“I have a new invention that I’ve been working on. I’ve done my research, I’ve met with a patent attorney to discuss patent options and I have investigated prototype and design options. However, I’m just not sure how to actually go about producing and marketing my invention. Do I need to arrange for manufacturing on my own, which seems like a challenging process in itself, or are there other options that I can explore for producing and marketing my invention?”
Manufacturing vs. Licensing
Does this line of thinking seem familiar? Ultimately, every inventor reaches the point where they need to decide on how they are going to proceed with commercializing their invention. They must choose how to develop, manufacture and market the product. Many inventors are interested in facilitating and managing the process on their own, while many others would prefer to find a company to handle the process for them. Whatever the case, after the idea has been protected with a patent, the inventor must weigh these options and decide which one is the right choice for his or her specific situation.
Oftentimes, inventors are either unaware of the options for taking their inventions to market or they automatically assume that inventing requires them to manufacture and market their invention on their own. As a result of not being familiar with the options for commercializing their inventions, many inventors end up pursuing a less suitable approach for their particular situation, which can cost them a lot of time and money.
If you are new to the business of inventing or are not really sure how an inventor actually makes money from an invention, consider the following options.
Licensing the Invention for Royalties
When you are trying to license your invention for royalties, the end result of all your hard work is to secure a license agreement. A license agreement is when the inventor [licensor] agrees to let a third party [licensee] commercially use his invention for a period of time.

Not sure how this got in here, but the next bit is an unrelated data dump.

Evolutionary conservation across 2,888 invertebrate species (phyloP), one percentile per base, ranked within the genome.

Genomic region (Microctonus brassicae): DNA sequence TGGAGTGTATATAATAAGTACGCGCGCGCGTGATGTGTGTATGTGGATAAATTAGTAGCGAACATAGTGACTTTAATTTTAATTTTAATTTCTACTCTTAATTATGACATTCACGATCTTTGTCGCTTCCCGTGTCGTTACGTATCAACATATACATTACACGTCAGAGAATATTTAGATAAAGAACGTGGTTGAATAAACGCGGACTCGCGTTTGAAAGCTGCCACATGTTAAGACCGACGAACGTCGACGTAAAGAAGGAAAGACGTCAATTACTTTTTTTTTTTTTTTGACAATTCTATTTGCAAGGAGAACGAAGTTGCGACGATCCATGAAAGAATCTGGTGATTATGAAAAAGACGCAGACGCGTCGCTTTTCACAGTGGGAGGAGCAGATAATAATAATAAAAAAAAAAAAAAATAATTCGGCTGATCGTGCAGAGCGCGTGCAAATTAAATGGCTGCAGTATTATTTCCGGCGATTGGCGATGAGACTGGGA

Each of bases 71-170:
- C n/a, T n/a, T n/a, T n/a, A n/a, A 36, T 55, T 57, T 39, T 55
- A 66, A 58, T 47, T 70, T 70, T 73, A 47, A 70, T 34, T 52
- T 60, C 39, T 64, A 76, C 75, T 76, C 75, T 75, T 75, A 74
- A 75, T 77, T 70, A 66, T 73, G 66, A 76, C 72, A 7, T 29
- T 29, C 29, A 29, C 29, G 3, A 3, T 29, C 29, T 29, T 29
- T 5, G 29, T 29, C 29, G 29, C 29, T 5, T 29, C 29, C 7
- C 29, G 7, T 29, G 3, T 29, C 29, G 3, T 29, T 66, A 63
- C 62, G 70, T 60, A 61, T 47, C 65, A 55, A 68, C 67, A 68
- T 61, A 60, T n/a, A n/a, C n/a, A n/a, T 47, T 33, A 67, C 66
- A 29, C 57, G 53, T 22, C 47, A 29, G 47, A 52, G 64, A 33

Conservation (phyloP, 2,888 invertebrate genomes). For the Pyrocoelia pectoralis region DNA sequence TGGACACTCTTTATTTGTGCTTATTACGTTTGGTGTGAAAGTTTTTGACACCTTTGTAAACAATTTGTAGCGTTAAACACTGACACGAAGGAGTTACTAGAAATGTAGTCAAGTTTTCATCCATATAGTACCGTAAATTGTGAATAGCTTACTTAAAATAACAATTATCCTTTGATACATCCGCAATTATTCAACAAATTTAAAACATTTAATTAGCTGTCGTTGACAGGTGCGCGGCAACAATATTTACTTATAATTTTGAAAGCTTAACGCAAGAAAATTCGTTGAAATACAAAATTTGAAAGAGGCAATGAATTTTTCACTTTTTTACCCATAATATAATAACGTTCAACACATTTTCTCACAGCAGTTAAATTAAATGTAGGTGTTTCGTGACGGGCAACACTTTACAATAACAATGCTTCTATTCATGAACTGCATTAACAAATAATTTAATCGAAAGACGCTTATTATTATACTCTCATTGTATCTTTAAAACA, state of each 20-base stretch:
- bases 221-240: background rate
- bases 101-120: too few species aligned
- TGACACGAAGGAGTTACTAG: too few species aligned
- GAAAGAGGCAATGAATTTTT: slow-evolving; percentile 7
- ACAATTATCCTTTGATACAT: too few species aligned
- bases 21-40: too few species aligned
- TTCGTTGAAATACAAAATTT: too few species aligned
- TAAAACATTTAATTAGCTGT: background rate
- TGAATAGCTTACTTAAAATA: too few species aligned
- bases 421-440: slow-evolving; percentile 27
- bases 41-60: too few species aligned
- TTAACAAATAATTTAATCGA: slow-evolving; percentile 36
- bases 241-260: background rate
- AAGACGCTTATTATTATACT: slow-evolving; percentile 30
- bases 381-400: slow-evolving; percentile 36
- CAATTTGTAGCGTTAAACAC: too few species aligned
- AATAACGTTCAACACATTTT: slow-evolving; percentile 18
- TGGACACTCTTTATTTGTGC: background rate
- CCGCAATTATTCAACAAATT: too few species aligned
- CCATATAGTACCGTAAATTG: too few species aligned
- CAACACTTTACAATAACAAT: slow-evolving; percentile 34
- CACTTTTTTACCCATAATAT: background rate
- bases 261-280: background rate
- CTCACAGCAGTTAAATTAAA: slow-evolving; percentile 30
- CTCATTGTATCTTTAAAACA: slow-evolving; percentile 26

As a result of the agreement, the inventor would receive either an ongoing payment called a royalty, which would normally be calculated as a percentage of sales of the invention or a one-time lump-sum payment.
Typically, the company that licenses the invention would manufacture and market the invention. The likelihood of an inventor striking a license agreement would depend on the premise that the inventor has “rights” to the invention (i.e., a patent). Without patent protection, any individual or company could make or sell the invention; therefore, it would be less likely that a company would license or buy the invention.
Assigning or Selling the Invention
When the inventor assigns his rights, he is permanently transferring or selling ownership in the invention/patent. The inventor may receive a lump sum payment or a series of payments. The difference between a “license” and “assignment” is in the transfer of rights. With a license, the inventor retains rights, like “renting” the patent, and with an assignment they transfer their rights (i.e., sell it).
Developing & Manufacturing the Invention
When developing and manufacturing on your own, you are taking on the responsibility of facilitating and managing the process of setting up manufacturing either through domestic or overseas manufacturers. You hire a manufacturing company to produce your product. While you maintain control of your invention, you also assume the risks and costs that are associated with the process. Keep in mind that if you manufacture your invention overseas you should also develop an understanding of how you will import, warehouse and distribute the product.
Remember that every invention is different in terms of its complexity and structure. This should be taken into account when deciding whether to license the idea or manufacture. For some inventions, little development and setup is required, which can simplify the manufacturing process. However, other inventions may be much more complex requiring in-depth research, engineering, tooling, molds etc. for mass production. As a result, manufacturing can be very expensive and usually involves a large set-up fee for tooling, molds, etc., and once the invention is ready, there may be a minimum order requirement to pay for inventory.
Some manufacturers can offer short-run production where they’ll make a small order in hopes that the larger orders will come later, but many require the inventor to pay for a large number of units that can result in unsold product and loss of money if the invention does not sell. Overseas manufacturing can have added frustrations associated with the difficulties of finding and communicating with a foreign company.